The Carceral State Project hosted its last event of the academic school year on Wednesday night to discuss the future of the carceral state and concrete actions people can take to change the system. The event was part of its symposium series and was cosponsored by Afro-American Studies, History and the Residential College, drawing in a crowd of approximately 100 community members and students and featured a panel of five speakers.

Amanda Alexander, executive director at the Detroit Justice Center and a senior research scholar at the University of Michigan Law School, moderated the event. Alexander began the roundtable by asking the panelists what true community safety looks like and how their definitions relate to the current carceral state.

Panelist PG Watkins, an organizer at No New Jails, said they feel most safe when the people around them are safe and have all their necessities, such as food and shelter, taken care of. Watkins noted many people resort to crime in order to provide for their families.

“So to me, when I think about the times I felt most safe, or what could make me feel safer when I don’t feel safe, is really a lot about like knowing who’s around me,” Watkins said. “Feeling a sense of connectivity and community. Something that I talk about is like, I can feel safe when I know all my basic needs are met and the people around me have their needs met. You know, everything’s taken care of, there’s no reason to, ideally, there’s no reason to cause harm or hurt each other because everything that we need is there for us.”

Watkins continued by saying their idea of safety is completely separate from the carceral state. Watkins discussed how, if everybody supports their communities, the effort to make sure everyone has their basic necessities covered will expand to larger society.

“In my ideal world in the world that I try to practice and be in community with every day is disconnected from the carceral state,” Watkins said. “But I do think it starts with us. Focusing really hyper local, like on our blocks, in our neighborhood, is how can we make sure that we are good with each other, and that will echo out.”

Panelist Korbin Felder, program associate at America Friends Service Committee, discussed how different people have varying relationships on safety and the carceral state. He said regardless of his own opinion, many people feel the criminal justice system reduces crime and are not in favor of getting rid of it completely.

“I went to U of M, I took these similar classes as an undergraduate… we had to talk about race, we had to talk about white supremacy, but just because someone is Black or just because someone’s formerly incarcerated it actually doesn’t mean that they’re going to support abolition, per se,” Felder said.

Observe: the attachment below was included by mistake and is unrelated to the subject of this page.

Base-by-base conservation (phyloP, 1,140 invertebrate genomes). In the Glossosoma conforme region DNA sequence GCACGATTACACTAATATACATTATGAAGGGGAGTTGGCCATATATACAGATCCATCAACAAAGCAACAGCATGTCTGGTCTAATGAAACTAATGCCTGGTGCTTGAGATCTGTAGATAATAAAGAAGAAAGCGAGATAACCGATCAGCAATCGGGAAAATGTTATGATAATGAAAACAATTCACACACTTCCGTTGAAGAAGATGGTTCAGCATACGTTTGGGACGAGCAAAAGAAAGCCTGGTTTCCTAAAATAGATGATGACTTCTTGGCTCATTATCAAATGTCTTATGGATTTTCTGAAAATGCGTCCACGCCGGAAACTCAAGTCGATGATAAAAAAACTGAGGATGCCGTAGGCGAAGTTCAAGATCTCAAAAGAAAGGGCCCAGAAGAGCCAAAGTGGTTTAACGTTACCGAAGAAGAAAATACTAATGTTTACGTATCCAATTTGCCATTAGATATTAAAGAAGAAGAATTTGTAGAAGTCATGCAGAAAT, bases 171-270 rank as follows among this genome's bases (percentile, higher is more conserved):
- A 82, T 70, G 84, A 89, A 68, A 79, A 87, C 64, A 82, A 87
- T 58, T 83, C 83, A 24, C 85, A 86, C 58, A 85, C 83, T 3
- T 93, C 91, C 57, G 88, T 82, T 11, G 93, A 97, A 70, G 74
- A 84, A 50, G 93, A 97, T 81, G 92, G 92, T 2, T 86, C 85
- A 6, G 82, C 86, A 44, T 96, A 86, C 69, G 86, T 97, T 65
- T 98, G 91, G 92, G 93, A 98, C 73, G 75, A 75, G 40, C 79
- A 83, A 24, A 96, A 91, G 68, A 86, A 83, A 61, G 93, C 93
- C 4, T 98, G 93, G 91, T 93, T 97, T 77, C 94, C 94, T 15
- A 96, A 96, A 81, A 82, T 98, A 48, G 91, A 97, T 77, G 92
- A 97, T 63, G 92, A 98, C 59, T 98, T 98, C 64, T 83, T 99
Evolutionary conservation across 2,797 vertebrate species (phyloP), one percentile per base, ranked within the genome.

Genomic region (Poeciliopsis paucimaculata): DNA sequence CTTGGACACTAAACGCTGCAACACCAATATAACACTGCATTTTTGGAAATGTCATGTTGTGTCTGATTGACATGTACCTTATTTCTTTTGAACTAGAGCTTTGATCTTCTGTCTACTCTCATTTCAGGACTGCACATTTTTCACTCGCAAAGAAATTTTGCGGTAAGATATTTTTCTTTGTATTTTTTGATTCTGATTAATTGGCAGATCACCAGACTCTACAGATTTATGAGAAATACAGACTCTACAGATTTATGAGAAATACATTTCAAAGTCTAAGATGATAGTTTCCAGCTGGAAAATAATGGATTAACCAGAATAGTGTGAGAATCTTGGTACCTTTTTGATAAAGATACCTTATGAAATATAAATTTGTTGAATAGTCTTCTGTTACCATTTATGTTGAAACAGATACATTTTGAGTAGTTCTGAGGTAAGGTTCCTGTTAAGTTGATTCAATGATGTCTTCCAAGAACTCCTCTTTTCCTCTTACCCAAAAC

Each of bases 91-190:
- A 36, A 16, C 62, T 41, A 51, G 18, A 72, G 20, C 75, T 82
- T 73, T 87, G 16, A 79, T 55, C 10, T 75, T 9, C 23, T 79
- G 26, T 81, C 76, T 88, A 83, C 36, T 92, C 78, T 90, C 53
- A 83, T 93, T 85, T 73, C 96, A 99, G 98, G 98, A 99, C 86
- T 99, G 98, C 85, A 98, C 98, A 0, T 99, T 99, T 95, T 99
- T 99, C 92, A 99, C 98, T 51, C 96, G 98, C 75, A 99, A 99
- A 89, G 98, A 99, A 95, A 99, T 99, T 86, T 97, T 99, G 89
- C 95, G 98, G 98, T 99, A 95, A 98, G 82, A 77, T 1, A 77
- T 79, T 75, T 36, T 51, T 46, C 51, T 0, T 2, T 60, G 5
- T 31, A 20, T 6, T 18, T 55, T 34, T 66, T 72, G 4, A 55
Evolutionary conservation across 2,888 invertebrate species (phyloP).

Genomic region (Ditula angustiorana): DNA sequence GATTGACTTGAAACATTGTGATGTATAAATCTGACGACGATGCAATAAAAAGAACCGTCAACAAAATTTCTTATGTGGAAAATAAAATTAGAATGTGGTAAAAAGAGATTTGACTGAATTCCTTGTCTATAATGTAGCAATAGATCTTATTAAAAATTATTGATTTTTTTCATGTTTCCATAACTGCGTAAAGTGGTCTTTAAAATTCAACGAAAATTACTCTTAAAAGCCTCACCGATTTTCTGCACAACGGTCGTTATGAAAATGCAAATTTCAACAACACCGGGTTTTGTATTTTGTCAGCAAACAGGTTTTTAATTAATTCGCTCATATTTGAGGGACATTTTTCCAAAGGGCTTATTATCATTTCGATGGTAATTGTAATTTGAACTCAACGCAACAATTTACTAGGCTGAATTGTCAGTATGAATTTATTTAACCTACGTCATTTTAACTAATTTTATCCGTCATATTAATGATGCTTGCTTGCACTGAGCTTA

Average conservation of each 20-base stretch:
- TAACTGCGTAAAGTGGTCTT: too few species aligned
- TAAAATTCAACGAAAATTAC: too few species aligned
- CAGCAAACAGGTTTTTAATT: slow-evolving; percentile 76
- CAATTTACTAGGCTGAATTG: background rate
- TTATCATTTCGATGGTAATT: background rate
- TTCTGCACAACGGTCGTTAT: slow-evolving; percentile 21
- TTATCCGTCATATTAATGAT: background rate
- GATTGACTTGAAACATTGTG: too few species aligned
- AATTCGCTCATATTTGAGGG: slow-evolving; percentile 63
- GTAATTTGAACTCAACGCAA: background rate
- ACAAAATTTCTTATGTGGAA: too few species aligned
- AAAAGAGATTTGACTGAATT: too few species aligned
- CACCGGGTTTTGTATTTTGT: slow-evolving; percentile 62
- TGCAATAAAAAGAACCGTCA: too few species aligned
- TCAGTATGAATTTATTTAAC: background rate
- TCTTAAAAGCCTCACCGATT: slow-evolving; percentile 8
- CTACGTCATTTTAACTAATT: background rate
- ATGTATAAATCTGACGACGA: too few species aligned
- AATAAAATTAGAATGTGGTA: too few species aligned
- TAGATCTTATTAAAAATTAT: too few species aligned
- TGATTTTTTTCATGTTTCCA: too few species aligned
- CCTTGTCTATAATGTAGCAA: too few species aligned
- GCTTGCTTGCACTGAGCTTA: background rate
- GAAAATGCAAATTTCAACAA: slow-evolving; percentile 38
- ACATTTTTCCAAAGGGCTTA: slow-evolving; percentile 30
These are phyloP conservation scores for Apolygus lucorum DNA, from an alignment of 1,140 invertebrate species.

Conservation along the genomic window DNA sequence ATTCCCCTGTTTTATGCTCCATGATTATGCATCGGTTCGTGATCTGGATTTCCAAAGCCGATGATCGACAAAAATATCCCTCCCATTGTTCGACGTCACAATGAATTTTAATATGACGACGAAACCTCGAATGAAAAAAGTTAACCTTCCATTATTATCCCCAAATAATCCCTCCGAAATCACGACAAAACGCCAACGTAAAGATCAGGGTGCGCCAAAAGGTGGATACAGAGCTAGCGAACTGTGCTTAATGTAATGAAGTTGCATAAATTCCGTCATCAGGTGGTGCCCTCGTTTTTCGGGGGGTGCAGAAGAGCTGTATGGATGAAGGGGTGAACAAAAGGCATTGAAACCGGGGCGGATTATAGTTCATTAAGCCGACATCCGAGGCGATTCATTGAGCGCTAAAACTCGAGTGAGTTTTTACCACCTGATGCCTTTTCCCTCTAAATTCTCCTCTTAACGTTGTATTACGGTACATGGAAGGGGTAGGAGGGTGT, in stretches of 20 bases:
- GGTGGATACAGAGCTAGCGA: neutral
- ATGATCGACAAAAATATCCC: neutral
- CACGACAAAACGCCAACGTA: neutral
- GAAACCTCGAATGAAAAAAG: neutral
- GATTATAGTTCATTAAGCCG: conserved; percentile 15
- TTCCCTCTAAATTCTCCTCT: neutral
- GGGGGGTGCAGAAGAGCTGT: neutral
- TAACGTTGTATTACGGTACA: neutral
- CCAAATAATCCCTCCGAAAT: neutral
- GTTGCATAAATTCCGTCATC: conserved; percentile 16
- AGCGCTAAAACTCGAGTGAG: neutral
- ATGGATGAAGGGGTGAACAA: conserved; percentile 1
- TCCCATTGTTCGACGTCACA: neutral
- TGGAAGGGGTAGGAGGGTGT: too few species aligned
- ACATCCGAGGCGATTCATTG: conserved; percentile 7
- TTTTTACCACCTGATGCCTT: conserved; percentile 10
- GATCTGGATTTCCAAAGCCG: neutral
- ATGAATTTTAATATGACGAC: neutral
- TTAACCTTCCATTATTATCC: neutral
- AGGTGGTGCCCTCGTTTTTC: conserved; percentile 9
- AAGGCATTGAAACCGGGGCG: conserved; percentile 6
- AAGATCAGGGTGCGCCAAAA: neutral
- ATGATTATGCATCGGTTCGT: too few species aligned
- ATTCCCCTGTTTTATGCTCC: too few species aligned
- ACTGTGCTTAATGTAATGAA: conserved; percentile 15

Alexander then asked the panelists about strategies to go beyond the carceral state and what current projects give them the greatest sense of hope moving forward.

Felder discussed the progress Michigan has already made in terms of criminal justice reform. He referenced his work in other states, such as Alabama and Mississippi, and emphasized how the high attendance at the event is inspiring.

“You don’t see people showing up in other places after hours like you all did today,” Felder said. “Michigan has made progress, I could talk all day about the progress. Sure, we have problems. We spend more on corrections than higher education. It is a huge bureaucracy, but we have made progress and it would be irresponsible for us not to talk about the progress we have made.”

Panelist Michael Steinberg, legal director of the American Civil Liberties Union of Michigan, also discussed his current hope for the future of the carceral state. He addressed how mass incarceration has become a bipartisan issue, which allows for more productive policy making.  

“I am hopeful — I have never been more hopeful on this issue than I am right now,” Steinberg said. “The reason I am hopeful to the point that it is not a partisan issue. …(Conservatives) don’t support mass incarceration either, it’s not for the reasons we oppose it, for humanitarian reasons, it’s for money, they think it is a waste of money. But the fact that we have the same goals makes me hopeful and I think in the next five years we are going to see a huge difference.”

Watkins then said people are too reliant on the carceral state and should shy away from calling the police for every minor inconvenience.

“I think part of what we have to know is we can’t get past the carceral state if we can’t see past the carceral state,” Watkins said. “All that we see in response to conflict is ‘I need to call the police.’ What do you call the police for?”

The event concluded with the panelists suggesting concrete ways for attendees to get involved.

Steinberg told the audience to actively question people who make comments which sustain the flaws in the criminal justice system.

“I would encourage everybody to challenge your family, your friends if they are saying things that help perpetuate mass incarceration,” Steinberg said. “Whether it is calling the police over something that you don’t need to call the police, whether it’s wanting to lock people up forever, or calling people in prison animals. I think it is incumbent upon all of us to challenge that.”

LSA freshman Sarah Sukal said she attended the event to learn more about what she can do as a student to help create change in the carceral state.

“I want to understand how our prison system actually works,” Sukal said. “I hadn’t really heard of the concept of the carceral state before. You think about people being locked up, but you don’t think about what’s actually going on inside the prisons, you don’t really know what you can actually do to help.”

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